From The Hill’s Rafael Bernal and Mike Lillis: “The political problem facing the White House is that pressure will mount on Republican leaders to pass a narrow immigration bill that will reverse the administration's policy at the border.”

  • A judicial fix: Lawsuits are certain to be in the works and it’s possible that the courts could intervene.
  • Nothing changes: The president and his allies believe immigration was a winning issue for them in 2016 and are rolling the dice that they can overcome the horrific optics of this political firestorm in another election year. In fact, Politico reports that White House officials are planning new ways to harden immigration laws ahead of Election Day. And The New York Times reports that the president is eager to rally his base around immigration for the midterm elections.

The Hill: Trump digs in amid uproar on zero tolerance policy.

The Memo: Child separation crisis risks “Katrina moment” for Trump.


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As a Medicare Part D Cliff looms for seniors, the program’s successful structure is also in jeopardy. Congress can act now to protect seniors from the donut hole suddenly increasing by more than $1,200, and secure the program for the future by fixing changes that undermine its successful competitive structure. 



***BREAKING THIS MORNING*** Read The Hill’s Megan Wilson’s report on the prevalence of sexual harassment in the lobbying industry … personal stories from the dark side of K Street (The Hill).


CONGRESS: Immigration was already expected to be the main legislative event on the House floor this week before the controversy about separating migrant families mushroomed. It’s unclear if the GOP in both chambers will recalculate this week. Trump’s message to the House GOP today may provide clear direction or scramble his party’s agenda anew.

House GOP - immigration: The Hill: House Republicans who are weighing separate immigration measures – one favored by conservatives and one aimed at GOP centrists – received some unsolicited political advice from Senate Minority Leader Charles SchumerChuck SchumerWells Fargo told employees to delete TikTok from work phones Democrats blast Trump for commuting Roger Stone: 'The most corrupt president in history' A renewed emphasis on research and development funding is needed from the government MORE (D-N.Y.) on Monday. He urged them to reject the centrist version of immigration legislation as a strain on their “credibility,” with the anticipation that the conservative version is unlikely to gain sufficient House support. House floor votes this week, promised by Speaker Paul RyanPaul Davis RyanBush, Romney won't support Trump reelection: NYT Twitter joins Democrats to boost mail-in voting — here's why Lobbying world MORE (R-Wis.), have not been scheduled.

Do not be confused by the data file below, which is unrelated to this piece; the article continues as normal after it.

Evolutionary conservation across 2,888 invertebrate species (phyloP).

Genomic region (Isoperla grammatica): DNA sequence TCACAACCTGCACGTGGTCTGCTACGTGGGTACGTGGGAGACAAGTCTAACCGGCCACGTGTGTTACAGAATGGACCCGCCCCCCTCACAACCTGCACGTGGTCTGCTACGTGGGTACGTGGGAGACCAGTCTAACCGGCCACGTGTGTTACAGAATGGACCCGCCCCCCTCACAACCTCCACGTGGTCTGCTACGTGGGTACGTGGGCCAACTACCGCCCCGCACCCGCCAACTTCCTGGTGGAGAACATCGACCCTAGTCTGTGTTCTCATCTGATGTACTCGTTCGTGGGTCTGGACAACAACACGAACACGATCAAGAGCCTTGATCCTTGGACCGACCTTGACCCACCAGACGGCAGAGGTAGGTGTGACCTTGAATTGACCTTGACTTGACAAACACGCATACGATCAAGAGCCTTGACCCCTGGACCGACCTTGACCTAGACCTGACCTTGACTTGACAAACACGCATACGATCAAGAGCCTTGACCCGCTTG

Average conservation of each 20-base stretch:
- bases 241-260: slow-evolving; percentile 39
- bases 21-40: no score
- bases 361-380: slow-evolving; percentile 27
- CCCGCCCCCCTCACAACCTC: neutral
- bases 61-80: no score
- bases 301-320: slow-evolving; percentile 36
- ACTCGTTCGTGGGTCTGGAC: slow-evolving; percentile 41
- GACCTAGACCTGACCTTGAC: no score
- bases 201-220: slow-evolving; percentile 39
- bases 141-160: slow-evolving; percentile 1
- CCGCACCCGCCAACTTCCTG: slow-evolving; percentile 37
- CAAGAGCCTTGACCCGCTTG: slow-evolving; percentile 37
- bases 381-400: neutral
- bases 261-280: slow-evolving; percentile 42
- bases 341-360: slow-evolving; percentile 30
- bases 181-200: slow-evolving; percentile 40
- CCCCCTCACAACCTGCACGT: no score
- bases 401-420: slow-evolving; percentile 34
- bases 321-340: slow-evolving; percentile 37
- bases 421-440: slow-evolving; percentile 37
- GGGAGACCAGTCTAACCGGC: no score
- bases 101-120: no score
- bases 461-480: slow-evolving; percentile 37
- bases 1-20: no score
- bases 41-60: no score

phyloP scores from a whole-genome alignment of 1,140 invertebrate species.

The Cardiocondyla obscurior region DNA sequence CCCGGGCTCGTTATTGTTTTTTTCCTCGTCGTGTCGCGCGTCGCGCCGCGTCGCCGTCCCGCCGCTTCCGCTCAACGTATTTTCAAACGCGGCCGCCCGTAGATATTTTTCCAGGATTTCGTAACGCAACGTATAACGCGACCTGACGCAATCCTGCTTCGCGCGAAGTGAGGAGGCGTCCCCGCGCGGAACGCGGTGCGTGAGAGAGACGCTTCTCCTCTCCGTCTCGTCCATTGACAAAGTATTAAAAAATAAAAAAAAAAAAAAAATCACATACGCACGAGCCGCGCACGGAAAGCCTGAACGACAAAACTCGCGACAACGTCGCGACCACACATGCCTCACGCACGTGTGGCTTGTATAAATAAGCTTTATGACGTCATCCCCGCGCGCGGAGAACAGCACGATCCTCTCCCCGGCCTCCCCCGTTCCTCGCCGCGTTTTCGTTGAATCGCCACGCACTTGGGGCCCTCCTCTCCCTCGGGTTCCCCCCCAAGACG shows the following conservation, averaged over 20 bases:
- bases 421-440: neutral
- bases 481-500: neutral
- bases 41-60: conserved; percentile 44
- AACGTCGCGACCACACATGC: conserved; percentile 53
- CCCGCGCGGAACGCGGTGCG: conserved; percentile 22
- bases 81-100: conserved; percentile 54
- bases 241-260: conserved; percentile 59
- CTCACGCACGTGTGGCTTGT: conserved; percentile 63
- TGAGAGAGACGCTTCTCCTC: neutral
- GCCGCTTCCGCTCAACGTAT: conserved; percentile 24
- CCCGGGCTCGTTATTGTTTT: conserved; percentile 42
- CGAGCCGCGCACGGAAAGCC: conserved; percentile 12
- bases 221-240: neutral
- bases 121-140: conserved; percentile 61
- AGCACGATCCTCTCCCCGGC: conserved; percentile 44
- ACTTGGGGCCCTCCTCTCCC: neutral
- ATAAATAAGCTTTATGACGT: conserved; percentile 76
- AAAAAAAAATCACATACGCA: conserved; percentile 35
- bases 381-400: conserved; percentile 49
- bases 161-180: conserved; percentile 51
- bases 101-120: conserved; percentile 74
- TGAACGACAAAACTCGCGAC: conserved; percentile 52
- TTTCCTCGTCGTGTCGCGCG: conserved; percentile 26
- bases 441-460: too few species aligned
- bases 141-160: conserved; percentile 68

>The House GOP compromise immigration measure does not ban the policy of separating migrant families and detaining children at the border, as some lawmakers have suggested. The language:



Senate - ZTE: The Hill: Defying Trump, the Senate voted on Monday to block the administration’s rescue deal with Chinese telecommunications firm ZTE. The provisions cleared the Senate as part of the defense policy bill.

House – budget: The Hill: The House Budget Committee will move Wednesday and Thursday to mark up a budget for the 2019 fiscal year that begins Oct. 1, despite some expectations it would not proceed this year.

Senate - spending: The Hill: The president’s proposed plan to cancel spending he already signed into law has not picked up traction in the Senate as lawmakers eye a vote this week. Office of Management and Budget Director Mick MulvaneyMick MulvaneyTrump's former chief of staff hits coronavirus efforts: 'We still have a testing problem' Coronavirus Report: The Hill's Steve Clemons interviews Chris Christie Trump admin lifts ban on sales of silencers to private foreign buyers MORE met with the GOP senators to try to build more support for the effort.


INVESTIGATIONS:  Breaking last night … a former CIA engineer has been charged with leaking classified information to Wikileaks … 29-year-old Joshua Schulte is accused of being behind what appears to be the largest leak of top secret information in CIA history (Politico).

Department of Justice Inspector General Michael Horowitz and FBI Director Christopher Wray appeared before Congress on Monday for the first time since the bombshell report on the FBI’s handling of the election year criminal investigation into Hillary Clinton.

The Senate Judiciary Committee hearing was light on fireworks – those could come today, when Horowitz and Wray appear before a joint hearing convened by the House Oversight and Government Reform and Judiciary committees.

The Hill: House GOP headed for showdown with DOJ over key documents.

But there were a few new nuggets:

Who still needs to be worried?

FBI agent Peter Strzok: Strzok and four other FBI officials have been referred to the personnel office for discipline over anti-Trump private messages they exchanged. Some, if not all, will be fired. “We will not hesitate to hold people accountable,” Wray said.


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As a Medicare Part D Cliff looms for seniors, the program’s successful structure is also in jeopardy. Congress can act now to protect seniors from the donut hole suddenly increasing by more than $1,200, and secure the program for the future by fixing changes that undermine its successful competitive structure.